The first time I knew I had an anxiety problem was my Junior year of high school. I had just finished a volleyball game at Hyde Park, and I remember worrying throughout the whole game about all of the calculus homework I had to do before my class the next class (why I ever took calculus in the first place is beyond me…). After the game, which we lost, I couldn’t catch my breath. After lots of minutes of trying, of breathing into a sack, of everyone trying to get me to calm down, I couldn’t. My parents took me to the emergency room, and they told me I had an anxiety attack. After a few hours there, the doctor sent me home and told me to not even think about going to class for the next few days, that I needed lots of rest. Although I never had another anxiety attack, I do not remember that year of my life fondly. I was always worried about my school work.
Things calmed down for a couple of years, but my sophomore year at Biola, I started to feel like my anxiety was getting out of control. I went to counseling for 2 years and it helped me immeasurably. I kept the same counselor for most of that time, and I felt like she was one of the only people to really “get” me. She taught me lots of ways to manage my anxiety-breathing exercises, avoiding caffeine, journaling, spending time alone and many other things. I graduated from Biola in a much better place than when I had initially started seeing her.
The next few years, I did okay. I felt like my anxiety was under control while I was living in Ireland and then when I went back to Texas. The past few months, it’s been getting progressively worse, and the past few weeks it has been even harder.
After getting married, I told myself I needed to cook good meals, always keep the house clean, do this, do that. Yes, I have a responsibility to take care of Carlos, but he has already reminded me several times that he’s not expecting me to do everything perfect, or to even do everything. To be fair, Carlos even helps out around the house as much as I do.
Then there’s my job. Almost every day I’ve been in this position at Berlitz, I’ve loved it. I’m currently at the half-way point of a 2-week training in Mexico City for my job. When we started training here on Tuesday I was instantly bombarded with tons of information. Some of it I know, but a lot of it is completely new, and I know I have to implement a lot of things when I get back home. I’ve forgotten a little bit about why I love my job so much-I have a great boss and I’m able to (hopefully) help students every day that I have come to know and love. Not in Saltillo and not at the training has anyone micromanaged me or been a slave-driver.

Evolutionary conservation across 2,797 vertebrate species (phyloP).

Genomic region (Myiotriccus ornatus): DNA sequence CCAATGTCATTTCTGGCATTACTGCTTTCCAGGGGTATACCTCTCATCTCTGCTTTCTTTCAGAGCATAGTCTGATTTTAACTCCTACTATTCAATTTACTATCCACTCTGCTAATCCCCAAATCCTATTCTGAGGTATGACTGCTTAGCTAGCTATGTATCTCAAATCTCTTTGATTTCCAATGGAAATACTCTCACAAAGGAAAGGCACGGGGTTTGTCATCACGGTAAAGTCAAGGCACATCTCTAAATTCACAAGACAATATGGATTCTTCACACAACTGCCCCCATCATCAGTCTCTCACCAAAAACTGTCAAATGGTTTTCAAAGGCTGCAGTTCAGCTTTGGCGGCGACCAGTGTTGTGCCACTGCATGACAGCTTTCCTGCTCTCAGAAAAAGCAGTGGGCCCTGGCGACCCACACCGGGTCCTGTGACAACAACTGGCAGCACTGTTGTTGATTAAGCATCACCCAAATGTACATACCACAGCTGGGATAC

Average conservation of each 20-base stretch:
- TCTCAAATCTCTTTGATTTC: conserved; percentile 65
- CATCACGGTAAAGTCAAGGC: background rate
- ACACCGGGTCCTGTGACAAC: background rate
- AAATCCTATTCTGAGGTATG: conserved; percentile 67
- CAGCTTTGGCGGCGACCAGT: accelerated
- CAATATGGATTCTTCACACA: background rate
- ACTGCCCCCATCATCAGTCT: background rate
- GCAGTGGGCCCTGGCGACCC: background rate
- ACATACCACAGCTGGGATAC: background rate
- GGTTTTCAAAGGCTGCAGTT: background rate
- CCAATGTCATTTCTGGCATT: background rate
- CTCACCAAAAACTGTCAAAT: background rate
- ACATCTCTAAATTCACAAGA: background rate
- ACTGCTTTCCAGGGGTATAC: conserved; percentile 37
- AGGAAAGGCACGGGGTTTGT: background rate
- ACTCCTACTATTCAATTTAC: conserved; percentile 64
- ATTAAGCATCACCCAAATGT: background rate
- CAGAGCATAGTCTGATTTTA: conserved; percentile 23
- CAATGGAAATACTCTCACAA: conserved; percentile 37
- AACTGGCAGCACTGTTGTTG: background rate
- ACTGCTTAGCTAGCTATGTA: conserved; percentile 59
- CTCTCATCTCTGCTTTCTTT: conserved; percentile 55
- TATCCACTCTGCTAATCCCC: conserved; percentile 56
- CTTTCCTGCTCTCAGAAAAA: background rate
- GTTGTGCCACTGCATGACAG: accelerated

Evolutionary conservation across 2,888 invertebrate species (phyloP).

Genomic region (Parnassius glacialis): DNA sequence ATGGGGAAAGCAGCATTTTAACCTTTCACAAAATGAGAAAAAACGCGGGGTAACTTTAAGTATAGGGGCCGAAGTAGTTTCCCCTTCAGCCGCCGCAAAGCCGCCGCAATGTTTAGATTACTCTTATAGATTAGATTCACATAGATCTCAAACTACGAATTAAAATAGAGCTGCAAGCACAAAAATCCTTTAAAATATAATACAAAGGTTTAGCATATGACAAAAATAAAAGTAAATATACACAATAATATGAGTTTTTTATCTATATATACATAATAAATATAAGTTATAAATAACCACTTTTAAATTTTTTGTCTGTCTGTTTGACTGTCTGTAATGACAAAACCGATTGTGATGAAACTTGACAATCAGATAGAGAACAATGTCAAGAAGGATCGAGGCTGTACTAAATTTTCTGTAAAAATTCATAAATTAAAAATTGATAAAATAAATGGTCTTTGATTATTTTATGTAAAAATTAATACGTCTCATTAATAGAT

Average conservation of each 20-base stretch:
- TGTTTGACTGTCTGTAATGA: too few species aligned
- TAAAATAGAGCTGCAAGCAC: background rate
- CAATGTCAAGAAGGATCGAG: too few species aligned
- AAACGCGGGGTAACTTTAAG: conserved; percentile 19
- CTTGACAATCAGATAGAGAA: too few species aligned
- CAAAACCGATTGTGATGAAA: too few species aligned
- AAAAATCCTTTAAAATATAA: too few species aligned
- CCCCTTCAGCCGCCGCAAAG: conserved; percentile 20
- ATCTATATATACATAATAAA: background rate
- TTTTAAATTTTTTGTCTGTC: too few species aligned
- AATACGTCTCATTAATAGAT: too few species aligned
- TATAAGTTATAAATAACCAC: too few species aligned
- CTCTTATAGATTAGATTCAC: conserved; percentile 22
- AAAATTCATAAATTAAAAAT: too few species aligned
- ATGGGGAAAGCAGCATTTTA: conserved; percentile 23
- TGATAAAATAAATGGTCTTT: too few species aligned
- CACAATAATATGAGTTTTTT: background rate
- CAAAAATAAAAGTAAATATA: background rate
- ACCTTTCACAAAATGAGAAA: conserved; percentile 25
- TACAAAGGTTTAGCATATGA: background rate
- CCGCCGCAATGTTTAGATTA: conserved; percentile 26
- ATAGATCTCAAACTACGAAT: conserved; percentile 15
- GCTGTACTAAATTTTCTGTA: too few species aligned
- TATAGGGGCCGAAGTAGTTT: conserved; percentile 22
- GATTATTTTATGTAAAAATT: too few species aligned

One of the ways I coped with my anxiety in college was going places by myself. Sometimes I would pack up my Bible and journal and drive to the beach for the day. Looking at the waves always quieted my soul. Not only is Saltillo hours away from the ocean, but I wouldn’t dream of traveling too far by myself because of the safety. Sometimes I even feel uneasy sitting in coffee shops here because everyone can tell I’m not Mexican, and I get looked at a lot.
The thing about my anxiety is that it’s not necessarily visible from the outside. I tend to look calm and composed, even though inwardly I have so much stress and worry bottled up. It’s honestly pretty hard, if not impossible, to handle by myself, and yet I keep trying. My anxiety is coming from me. I know my recent life changes (marriage, still adjusting to life in a foreign country) can probably cause anxiety, but I’ve also been lazy. I’ve stopped journaling so much, stopped praying so much, stopped using the techniques my counselor taught me.
A couple of weeks ago, I felt like I had hit rock bottom. It was honestly a relief, because after you hit rock bottom, the only place you can go is up. I know I have a lot of work to do, and it’s not going to be easy. I know that I have to do my part to get better, but I also know God has a role in all of this. He created me, He knows every anxious thought I have and why I have it, and He wants to help me if I unclench my fists and let Him. I have a lot of things in Saltillo, but I don’t have my family and best friends around me, so lately I’ve been asking God to remind me that He is my friend and my support.
Currently, I have a to-do list for ways to help reduce my anxiety, and blogging is on the list. I hope you’ll keep reading about my journey to a less anxious, more joyful life. Also on the list? Keeping up my adventures. I had one last night with my fellow trainee in downtown Mexico City. I’ll end with this picture, because even in the midst of the anxiety, there’s a reason to smile.